Banking & Finance

Bank of America's Q2 Results Should Have Been Better

Bank of America Corp. (NYSE: BAC) reported second-quarter 2019 results before markets opened Wednesday. The big bank reported diluted earnings per share (EPS) of $0.74 on revenue of $23.1 billion. In the same period a year ago, the bank reported EPS of $0.63 on revenue of $22.5 billion. Second-quarter results also compare to the consensus estimates for EPS of $0.71 on revenue of $23.23 billion.

Net income rose 8% year over year, and net interest income rose by 3% ($361 million) and non-interest income rose by $174 million. Income tax expense dipped from $1.71 billion to $1.61 billion. Non-interest expense rose by $44 million to $13.29 billion.

Credit loss provision totaled $857 million in the quarter, up by $30 million compared with the same period in 2018. In the global banking division alone, credit loss provision rose by $148 million year over year to $125 million. Bank of America said the increase was “driven primarily by the absence of 2Q18 energy reserve releases.”

Net charge-offs decreased by $109 million to $887 million, and the net charge-off ratio dropped from 0.43% to 0.38%, year over year. The bank did not report any release from reserves in the first quarter.

CEO Brian Moynihan said:

Our view of the economy reflects the activity by the one-in-two American households we serve, which points to a steadily growing economy. We see solid consumer activity across the board, with spending by Bank of America consumers up five percent this quarter over the second quarter of last year.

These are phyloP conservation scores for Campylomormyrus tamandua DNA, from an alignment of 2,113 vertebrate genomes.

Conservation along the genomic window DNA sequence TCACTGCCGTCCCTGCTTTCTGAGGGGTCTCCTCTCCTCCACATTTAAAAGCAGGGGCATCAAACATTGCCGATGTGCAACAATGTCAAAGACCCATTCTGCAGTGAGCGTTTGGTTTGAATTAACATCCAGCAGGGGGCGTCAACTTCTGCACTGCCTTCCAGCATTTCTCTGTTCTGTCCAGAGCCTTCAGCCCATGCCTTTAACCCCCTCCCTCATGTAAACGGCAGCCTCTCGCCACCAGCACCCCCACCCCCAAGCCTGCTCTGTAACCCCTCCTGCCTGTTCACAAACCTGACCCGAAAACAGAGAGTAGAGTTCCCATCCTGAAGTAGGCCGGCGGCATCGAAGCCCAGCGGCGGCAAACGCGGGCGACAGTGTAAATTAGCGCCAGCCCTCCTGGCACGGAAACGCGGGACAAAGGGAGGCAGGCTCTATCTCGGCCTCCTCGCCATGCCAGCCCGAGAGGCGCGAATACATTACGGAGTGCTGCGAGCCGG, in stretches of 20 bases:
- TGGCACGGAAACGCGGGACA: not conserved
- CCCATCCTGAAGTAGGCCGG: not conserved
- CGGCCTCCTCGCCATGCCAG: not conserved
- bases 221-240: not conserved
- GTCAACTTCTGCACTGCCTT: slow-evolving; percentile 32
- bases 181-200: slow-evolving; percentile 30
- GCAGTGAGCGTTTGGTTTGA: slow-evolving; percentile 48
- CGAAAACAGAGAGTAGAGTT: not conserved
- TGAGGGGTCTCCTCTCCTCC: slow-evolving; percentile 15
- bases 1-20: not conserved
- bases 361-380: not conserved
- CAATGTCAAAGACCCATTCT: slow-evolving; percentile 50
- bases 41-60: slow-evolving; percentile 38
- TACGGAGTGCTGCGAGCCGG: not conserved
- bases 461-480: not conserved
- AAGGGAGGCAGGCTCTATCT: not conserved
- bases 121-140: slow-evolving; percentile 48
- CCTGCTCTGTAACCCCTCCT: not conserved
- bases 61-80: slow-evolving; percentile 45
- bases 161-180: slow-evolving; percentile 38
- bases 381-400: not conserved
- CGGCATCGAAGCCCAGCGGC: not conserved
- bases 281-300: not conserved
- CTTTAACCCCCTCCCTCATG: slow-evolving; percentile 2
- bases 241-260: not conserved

The bank did not provide guidance in its earnings release. The consensus estimate for third-quarter EPS is $0.70 on revenues of $23.11 billion. For the full 2019 fiscal year, the consensus calls for EPS of $2.82 on revenues of $92.37 billion. Consensus estimates for both annual EPS and revenues have declined since the end of the first quarter.

Bank of America is set to be one of the top 10 banks repurchasing stock in the coming years. The bank’s board has authorized share buybacks and dividend payments totaling $37 billion over the next four quarters. It has revealed plans to increase its quarterly common dividend by 20% to $0.18 per share (up from $0.15).

Shares traded lower by about 0.1% in the premarket Wednesday, at $28.95. The current 52-week range is $22.66 to $31.91. Analysts had a 12-month consensus price target of $33.13 before results were announced.